Is there a right way to do this analysis for the second Killing vector of the Schwarzschild metric?


1 Answer 1

  • Your spherical part of the metric is wrong, it should be $r^2\,d\theta^2+r^2\sin^2\theta\,d\phi^2$.
  • As a result, your formula for the azimuthal Killing covector is wrong. The azimuthal Killing vector field is $\frac{\partial}{\partial \phi}$, so the associated covector field is $K=r^2\sin^2\theta\,d\phi$.
  • We then have $F:=dK=2r\sin^2\theta\,dr\wedge d\phi+2r^2\sin\theta\cos\theta\,d\theta\wedge d\phi$.
  • The Hodge dual of this is $\star F=-2(r-2M)\sin\theta\,dt\wedge d\theta+2\cos\theta\,dt\wedge dr$, which you can easily check is closed, unlike your computed $\star F$ (and we must get something closed since Schwarzschild is Ricci-flat). Another thing I should mention is that your formula for computing Hodge duals seems wrong, I feel like you’re also missing some determinants in the denominator for the $r,\phi$ parts (i.e if we happened to consider the $2$-form $H=2r\,dr\wedge d\phi$, then the correct Hodge dual is$\star H=-\frac{2(r-2M)}{\sin\theta}\,dt\wedge d\theta$).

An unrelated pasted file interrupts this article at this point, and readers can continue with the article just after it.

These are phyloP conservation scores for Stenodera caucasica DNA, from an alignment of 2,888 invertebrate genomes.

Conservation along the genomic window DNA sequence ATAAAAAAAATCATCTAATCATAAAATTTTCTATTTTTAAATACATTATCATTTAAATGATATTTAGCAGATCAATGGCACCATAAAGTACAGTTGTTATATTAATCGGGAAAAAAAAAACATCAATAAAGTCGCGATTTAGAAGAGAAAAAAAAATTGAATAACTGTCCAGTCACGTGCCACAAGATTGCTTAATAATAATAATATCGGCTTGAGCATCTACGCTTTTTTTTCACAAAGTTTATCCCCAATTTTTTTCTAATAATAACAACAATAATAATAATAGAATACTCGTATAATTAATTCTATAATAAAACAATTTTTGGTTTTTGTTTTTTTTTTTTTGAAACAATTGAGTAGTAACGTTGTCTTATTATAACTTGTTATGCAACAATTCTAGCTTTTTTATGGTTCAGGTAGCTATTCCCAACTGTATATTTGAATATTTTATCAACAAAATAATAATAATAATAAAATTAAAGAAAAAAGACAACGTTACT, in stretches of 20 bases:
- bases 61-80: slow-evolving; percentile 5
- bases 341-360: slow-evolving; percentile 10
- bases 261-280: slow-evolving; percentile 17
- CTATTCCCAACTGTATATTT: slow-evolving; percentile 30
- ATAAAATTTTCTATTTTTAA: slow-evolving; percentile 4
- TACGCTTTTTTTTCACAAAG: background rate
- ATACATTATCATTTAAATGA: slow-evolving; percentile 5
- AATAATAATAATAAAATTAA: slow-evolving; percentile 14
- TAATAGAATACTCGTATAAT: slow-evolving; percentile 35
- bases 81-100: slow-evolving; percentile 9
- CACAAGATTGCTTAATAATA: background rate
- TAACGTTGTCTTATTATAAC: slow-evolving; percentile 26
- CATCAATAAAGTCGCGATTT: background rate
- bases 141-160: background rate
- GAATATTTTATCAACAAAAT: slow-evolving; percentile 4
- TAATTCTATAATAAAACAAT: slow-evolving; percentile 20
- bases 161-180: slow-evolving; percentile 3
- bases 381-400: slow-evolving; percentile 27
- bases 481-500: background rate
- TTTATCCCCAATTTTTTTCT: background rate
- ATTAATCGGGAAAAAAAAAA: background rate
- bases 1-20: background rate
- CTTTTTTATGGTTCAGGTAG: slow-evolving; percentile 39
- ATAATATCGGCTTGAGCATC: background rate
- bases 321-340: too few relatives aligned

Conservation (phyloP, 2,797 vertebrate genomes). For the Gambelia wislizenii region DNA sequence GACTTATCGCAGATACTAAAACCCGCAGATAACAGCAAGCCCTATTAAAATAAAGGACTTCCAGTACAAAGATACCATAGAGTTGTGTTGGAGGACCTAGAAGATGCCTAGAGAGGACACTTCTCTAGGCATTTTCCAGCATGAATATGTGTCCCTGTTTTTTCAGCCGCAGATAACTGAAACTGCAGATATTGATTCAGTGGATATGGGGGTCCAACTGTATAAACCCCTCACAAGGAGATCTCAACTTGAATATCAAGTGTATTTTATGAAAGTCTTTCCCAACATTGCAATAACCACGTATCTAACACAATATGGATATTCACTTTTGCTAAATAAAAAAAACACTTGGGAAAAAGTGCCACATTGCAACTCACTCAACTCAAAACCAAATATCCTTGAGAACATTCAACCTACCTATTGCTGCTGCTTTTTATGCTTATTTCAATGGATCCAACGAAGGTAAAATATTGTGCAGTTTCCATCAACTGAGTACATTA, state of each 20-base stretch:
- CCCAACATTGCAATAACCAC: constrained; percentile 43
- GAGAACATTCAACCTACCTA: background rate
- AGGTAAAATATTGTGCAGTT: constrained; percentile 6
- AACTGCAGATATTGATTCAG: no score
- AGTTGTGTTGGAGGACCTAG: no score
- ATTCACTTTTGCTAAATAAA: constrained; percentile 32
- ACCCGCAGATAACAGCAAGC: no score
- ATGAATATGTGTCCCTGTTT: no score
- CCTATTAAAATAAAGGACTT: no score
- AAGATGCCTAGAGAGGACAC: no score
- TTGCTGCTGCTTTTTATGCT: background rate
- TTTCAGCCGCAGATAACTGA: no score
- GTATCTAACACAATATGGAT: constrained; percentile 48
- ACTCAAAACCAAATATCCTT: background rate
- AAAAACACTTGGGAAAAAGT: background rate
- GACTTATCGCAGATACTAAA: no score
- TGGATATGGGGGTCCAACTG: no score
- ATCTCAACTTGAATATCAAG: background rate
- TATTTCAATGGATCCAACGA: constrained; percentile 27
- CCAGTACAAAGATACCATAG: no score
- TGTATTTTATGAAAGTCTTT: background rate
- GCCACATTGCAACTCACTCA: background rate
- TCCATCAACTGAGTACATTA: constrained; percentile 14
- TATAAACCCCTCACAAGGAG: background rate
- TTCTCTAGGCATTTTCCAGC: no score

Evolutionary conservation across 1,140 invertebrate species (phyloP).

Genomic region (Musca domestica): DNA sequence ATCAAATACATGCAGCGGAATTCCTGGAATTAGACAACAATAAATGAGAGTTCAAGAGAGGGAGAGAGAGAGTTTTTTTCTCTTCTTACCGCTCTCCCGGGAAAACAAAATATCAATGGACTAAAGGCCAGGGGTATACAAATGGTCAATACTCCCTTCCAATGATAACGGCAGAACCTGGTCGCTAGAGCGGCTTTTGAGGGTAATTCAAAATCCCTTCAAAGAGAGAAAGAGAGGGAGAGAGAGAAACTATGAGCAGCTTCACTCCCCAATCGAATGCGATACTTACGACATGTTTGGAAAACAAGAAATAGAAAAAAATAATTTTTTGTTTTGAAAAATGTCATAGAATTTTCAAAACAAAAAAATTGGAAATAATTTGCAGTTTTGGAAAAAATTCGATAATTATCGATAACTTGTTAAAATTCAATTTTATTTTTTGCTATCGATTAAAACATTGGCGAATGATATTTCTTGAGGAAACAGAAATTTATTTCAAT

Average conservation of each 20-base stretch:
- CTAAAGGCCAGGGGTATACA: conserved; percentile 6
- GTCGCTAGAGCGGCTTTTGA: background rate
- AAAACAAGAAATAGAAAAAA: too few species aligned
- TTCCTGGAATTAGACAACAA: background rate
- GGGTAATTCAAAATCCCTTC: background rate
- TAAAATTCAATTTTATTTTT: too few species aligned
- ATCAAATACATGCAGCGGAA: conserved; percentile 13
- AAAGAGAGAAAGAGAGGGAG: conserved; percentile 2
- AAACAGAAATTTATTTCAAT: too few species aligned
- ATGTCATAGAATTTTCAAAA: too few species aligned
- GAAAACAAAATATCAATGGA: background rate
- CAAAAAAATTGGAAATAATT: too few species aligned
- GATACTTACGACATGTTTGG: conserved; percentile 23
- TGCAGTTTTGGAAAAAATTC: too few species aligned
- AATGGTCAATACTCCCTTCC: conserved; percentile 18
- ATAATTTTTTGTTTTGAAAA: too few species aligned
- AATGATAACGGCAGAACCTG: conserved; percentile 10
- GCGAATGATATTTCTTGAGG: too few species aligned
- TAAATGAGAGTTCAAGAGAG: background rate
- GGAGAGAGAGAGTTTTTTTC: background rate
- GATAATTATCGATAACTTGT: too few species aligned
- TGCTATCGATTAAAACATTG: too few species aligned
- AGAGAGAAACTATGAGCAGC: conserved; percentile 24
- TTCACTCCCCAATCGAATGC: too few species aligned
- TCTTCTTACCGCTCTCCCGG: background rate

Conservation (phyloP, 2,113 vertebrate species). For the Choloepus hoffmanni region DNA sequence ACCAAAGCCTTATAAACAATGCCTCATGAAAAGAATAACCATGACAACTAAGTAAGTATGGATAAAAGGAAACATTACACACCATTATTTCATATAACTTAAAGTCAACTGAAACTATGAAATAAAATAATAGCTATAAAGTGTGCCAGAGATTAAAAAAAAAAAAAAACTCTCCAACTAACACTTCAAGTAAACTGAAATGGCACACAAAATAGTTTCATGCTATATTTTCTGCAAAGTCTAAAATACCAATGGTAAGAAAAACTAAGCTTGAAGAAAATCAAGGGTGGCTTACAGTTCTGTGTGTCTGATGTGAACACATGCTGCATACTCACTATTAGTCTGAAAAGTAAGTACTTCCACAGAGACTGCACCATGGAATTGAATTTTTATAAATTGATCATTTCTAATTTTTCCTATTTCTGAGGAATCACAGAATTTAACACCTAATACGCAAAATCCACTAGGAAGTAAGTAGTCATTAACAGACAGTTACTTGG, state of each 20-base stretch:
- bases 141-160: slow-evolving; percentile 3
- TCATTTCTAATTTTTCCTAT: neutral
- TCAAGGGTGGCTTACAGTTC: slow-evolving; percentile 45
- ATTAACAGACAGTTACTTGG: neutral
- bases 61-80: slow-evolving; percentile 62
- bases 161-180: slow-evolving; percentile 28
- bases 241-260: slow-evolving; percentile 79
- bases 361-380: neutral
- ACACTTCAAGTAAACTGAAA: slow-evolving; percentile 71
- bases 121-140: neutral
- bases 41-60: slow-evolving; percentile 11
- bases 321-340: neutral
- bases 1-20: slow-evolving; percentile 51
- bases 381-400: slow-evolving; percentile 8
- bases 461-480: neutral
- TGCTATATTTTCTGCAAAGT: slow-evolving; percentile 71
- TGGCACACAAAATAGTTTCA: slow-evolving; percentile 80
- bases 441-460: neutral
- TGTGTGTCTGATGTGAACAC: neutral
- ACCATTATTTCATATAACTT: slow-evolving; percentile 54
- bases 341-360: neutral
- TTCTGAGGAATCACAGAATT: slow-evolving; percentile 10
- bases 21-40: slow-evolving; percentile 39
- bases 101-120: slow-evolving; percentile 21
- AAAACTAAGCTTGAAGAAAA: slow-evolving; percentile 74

• I’m not sure what you’re doing with the integrals either (especially the $t$ integral, since you should be integrating along spacelike hypersurfaces). For the $\star F$ we see above, notice that because of the $dt$ term present in both summands, if we pull it back to a constant $t$ hypersurface $\Sigma_{t_0}$, then $\star F$ vanishes, so all integrals also vanish. This should be reasonable because $\frac{\partial}{\partial \phi}$ is the generator of azimuthal rotations, and our calculation shows the associated Komar charge vanishes, i.e we interpret this as vanishing angular momentum (which makes sense since Schwarzschild is the $a=0$ special case of the rotating Kerr spacetimes).